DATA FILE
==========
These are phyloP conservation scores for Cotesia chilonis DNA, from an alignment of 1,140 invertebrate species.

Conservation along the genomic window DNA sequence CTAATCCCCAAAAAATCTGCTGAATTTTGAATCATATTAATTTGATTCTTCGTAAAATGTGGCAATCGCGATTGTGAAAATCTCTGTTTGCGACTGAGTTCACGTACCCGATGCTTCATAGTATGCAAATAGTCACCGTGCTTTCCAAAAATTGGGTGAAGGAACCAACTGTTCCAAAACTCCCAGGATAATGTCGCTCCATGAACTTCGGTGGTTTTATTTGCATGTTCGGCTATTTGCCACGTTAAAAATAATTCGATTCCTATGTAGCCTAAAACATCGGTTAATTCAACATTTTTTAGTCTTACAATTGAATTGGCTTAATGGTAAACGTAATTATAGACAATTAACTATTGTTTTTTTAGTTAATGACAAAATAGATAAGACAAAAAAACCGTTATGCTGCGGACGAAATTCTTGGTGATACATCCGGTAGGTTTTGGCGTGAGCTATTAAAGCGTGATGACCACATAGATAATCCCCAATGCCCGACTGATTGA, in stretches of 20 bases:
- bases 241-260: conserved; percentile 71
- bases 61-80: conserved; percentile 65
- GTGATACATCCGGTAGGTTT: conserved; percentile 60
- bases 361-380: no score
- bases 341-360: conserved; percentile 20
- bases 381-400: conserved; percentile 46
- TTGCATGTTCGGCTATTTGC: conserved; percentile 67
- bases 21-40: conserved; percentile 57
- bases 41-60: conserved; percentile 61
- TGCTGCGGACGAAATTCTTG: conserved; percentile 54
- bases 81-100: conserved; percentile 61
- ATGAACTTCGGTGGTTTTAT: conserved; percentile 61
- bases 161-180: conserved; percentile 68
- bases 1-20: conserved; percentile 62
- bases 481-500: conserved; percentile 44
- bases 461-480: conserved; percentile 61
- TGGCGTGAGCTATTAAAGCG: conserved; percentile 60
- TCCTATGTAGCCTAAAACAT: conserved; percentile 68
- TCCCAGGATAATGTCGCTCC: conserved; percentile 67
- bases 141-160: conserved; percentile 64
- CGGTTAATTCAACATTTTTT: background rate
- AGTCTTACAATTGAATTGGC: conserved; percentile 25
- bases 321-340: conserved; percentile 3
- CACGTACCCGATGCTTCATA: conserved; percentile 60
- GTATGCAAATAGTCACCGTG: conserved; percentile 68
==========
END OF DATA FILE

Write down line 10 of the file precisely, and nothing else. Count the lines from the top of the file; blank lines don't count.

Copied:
- bases 21-40: conserved; percentile 57